In years past, I’ve always picked one of my all time scary favorites for the Halloween selection. In 2010, I picked Martyrs (the most disturbing movie ever made.) In 2011, I picked John Carpenter’s Halloween (um, duh.) In 2012, I picked Wes Craven’s A Nightmare on Elm Street (still one of the best hooks ever.) In 2013, I picked Rosemary’s Baby (more haunting with every view.) And now in 2014, I am picking something a little different. I’m venturing less into the purely scary universe, and a bit more into the horrifically comedic territory. What’s funny is that of all those movies I just mentioned, Trick ‘r Treat is probably the most “Halloween-y” of all of them. I will be honest and say right up front, no, it doesn’t share the same on par status as those other films. But to me, Trick ‘r Treat is by far the most entertaining, flat out Halloween nostalgic movie out there. If you’re a real fan of the holiday, you will absolutely love this movie. Everything you’ve ever enjoyed or remembered about Halloween, especially if you grew up in a small town, is in this film. But what makes Trick ‘r Treat different from most horror flicks that showcase this holiday, is that this movie isn’t setting out to disturb, or truly frighten, it’s mainly here to have fun. That’s the key word – FUN. Exactly how Halloween felt as a kid, Trick ‘r Treat is flat out playful and fun. That playfulness is apparent even in its structure, which is completely open. It tells multiple stories much like a horror anthology, but instead of multiple short films one after another, rather they all intersect and play out in pieces throughout the film. Think of it as a horror version of Pulp Fiction. I’d really like to not ruin anything if you haven’t seen it, so I’m not going to explain any of the stories. That’s for you to discover. But essentially they include their own versions of urban legends, known traditions, serial killers, and mythical beasts. Each one is unique, interesting, and has a killer twist. Plus, you get a little evil burlap sack boy named Sam. Man, I love him. Many of you may remember that this film was delayed for years with no explanation from the studio (rumor was it was so original that they just simply didn’t know what to do with it.) And that was a real shame. But after all these years, it really doesn’t matter, because Trick ‘r Treat has since achieved cult-like status, and thankfully, Trick ‘r Treat 2 is on its way soon. Very pumped for that. Hey, if you love this holiday as much as I do, do yourself a favor and watch a movie that has just as much reverence for all things Halloween. Turn off the lights, light a pumpkin, and just have a ball with it. But whatever you do… don’t blow out that candle until its over. Bwahaha.
Happy Halloween fellow freaks. Thanks for following my picks this year. It’s been a great 2014.
If you’ve been paying any attention to the festival rounds or the independent horror circles, you’ve definitely heard of today’s pick, hailing from Ireland. The Canal is one of those movies that has been the subject of a lot of horror talk in 2014. And I’m here to say that it’s for good reason. After you see this film, it sticks with you. You will think about it. You will want to talk about it. It just unnerves you in a way that most films try for and never attain. The Canal earns a lot of love from me because it doesn’t fall into the “jump scare” school of lazy horror. Its methodical slower pace earns all its scares, by building an atmosphere of dread, a chilling mystery, and truly slick directing and editing. There are glimmers of other films in here for sure – The Ring, The Grudge, Sinister, to name a few. But overall, The Canal is uniquely its own. It’s actually a simple premise. A husband discovers his wife is having an affair, and that same night he sees her with her lover, she is found dead. While the police suspects him as the killer, he begins to suspect a ghostly presence is to blame. In one of the more interesting twists in the story, the husband, who is a film archivist, comes in contact with an old reel from 1902 that shows a brutal killing in his same house. He’s convinced it’s the same man that killed his wife, and he sets himself on the mystery of proving a ghost is the murderer. Much like a movie I wrote about a few weeks ago, Lovely Molly, there is a nice ambiguity to much of the film where you truly question our main character’s decomposing psyche and mental state. Whenever the audience takes the same journey as the fragmented soul, it’s usually going to be a fun ride. Especially when you’re in the hands of a really great director. And that’s where a lot of the kudos should be given. The writer and director, Ivan Kavanagh, knows what he’s doing here. Even small nuances like the jump cuts during scenes help add to a feeling of uneasiness. It’s slick, stylish, and shot with masterful eye for detail. And let me just tell you, the slower pace builds to one of the most disturbing climaxes I’ve seen in a while. There are a few scenes in the end that will stick with you like glue, long after the credits. Trust me, if you’re looking for something smart and scary, skip the cheaper jump scare stuff, and check out The Canal. You won’t be sorry.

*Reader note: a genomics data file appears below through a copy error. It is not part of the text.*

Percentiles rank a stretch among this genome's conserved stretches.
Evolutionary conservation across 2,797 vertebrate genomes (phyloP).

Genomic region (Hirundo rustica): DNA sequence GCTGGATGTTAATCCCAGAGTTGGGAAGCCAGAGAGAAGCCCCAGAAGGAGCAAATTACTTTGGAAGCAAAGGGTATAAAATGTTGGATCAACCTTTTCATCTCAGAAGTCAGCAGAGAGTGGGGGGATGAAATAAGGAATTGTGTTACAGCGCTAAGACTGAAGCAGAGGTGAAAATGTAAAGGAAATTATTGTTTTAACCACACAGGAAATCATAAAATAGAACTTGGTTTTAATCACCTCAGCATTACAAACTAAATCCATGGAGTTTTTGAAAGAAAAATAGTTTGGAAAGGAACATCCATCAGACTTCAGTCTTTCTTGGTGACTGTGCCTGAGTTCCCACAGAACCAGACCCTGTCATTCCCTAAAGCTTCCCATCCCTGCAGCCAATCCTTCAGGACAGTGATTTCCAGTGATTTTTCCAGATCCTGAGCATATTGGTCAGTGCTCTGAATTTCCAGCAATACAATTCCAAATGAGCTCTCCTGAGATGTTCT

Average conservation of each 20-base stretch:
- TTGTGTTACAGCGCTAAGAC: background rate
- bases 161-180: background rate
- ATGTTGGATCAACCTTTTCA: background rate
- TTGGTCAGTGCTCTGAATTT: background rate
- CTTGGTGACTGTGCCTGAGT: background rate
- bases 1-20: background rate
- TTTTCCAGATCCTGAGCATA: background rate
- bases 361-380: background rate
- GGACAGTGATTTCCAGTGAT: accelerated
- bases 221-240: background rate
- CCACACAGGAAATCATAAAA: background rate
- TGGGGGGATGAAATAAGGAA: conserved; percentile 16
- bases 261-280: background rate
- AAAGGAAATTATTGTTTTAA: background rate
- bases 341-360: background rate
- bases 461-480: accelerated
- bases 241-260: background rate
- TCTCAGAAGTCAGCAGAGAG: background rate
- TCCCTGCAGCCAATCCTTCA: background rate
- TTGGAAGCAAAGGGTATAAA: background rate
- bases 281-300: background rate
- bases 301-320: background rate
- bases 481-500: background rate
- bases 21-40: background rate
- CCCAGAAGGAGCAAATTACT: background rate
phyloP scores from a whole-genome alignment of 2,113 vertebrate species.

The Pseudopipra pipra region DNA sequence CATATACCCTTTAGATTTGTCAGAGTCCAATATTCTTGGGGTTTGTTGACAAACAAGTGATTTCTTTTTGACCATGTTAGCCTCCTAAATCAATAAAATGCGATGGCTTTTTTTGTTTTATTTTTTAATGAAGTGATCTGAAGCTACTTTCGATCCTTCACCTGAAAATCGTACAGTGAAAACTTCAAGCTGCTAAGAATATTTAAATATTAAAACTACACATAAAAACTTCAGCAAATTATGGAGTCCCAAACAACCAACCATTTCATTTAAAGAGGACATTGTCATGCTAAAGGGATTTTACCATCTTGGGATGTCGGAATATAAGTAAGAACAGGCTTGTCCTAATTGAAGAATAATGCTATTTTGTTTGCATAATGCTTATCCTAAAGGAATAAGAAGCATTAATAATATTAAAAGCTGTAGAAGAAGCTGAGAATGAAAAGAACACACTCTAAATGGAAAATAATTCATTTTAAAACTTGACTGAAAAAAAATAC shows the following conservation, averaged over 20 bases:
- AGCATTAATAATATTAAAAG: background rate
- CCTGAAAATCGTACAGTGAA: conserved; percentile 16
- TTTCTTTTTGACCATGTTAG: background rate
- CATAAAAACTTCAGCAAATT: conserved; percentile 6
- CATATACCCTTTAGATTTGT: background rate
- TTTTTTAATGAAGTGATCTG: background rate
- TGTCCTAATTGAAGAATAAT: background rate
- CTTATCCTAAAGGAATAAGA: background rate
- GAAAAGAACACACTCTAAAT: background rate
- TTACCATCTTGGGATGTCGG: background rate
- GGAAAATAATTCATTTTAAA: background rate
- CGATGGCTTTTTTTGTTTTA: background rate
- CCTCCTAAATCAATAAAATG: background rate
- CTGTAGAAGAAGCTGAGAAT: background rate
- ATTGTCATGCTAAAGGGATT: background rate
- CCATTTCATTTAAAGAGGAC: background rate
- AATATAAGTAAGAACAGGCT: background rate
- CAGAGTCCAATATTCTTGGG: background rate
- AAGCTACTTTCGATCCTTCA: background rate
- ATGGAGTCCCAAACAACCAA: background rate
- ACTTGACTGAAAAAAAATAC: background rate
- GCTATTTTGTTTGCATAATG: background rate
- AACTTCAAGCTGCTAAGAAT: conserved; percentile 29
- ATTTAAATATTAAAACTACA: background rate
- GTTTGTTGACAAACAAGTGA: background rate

Yep, Saw. Deal with it. In honor of its 10th anniversary today, and thus it being rereleased in theaters, I had to put Saw on this list. I know a lot of people can’t stand this movie because of its uber-violence. Hell, it even helped usher in a legion of copycat “torture porn” films, which mostly all sucked. But to dismiss Saw is a complete mistake. There’s a reason why Saw spawned so many sequels. There’s a reason why every single Saw movie made a shitload of money each Halloween. There’s a reason why Saw stuck in our collective brains when so many other horror films came and went. Saw is a clever, unique, and twisted little movie. This was James Wan’s debut as a director, a horror genius I’ve already talked at length about because of The Conjuring, Dead Silence, and Insidious. Here with Saw, he comes out of the gate with a film that packs a serious punch, has a ridiculously intriguing hook, and some fantastic twists (not to mention a jaw-dropping ending). I had tickets to the premiere of this at Sundance back in January of 2004. What’s that you say? Sundance? Yep, shocker, ladies and gentleman, but Saw was a Sundance movie. You forget that before all the studio love, this was a small indie horror flick made on a tight budget. As most of you know, the fantastic hook of this movie is that the serial killer here doesn’t outwardly kill anyone, but rather forces them to take place in sadistic games that gives them a chance to survive if they solve the riddle correctly. Aptly named Jigsaw, this killer creates these punishing games with a moral sensibility. Each victim has made a bad life choice, and he’s trying to teach them a lesson. This is wonderfully exposed in the character of Amanda, the sole survivor of one of his “games”, and *SPOILER ALERT*, someone who plays a much larger role in the upcoming sequels. It has a fantastic opening of two men waking up in a room, chained to the pipes, and a dead body between them. Why are they there? Who is each man? Who is the dead man in the middle? Oh man, such a great way to open a film. And of course there’s the lines, “He doesn’t want us to saw through our chains. He wants us to saw through our legs.” Those lines in the ad campaign sent this film through the roof. Yes, it’s brutal. Yes, it’s hardcore. But yes, it’s also clever and worthy of all the love. On its 10th anniversary, if you haven’t seen it, finally bend, and give it a view. Just know you might be watching certain parts through your fingers.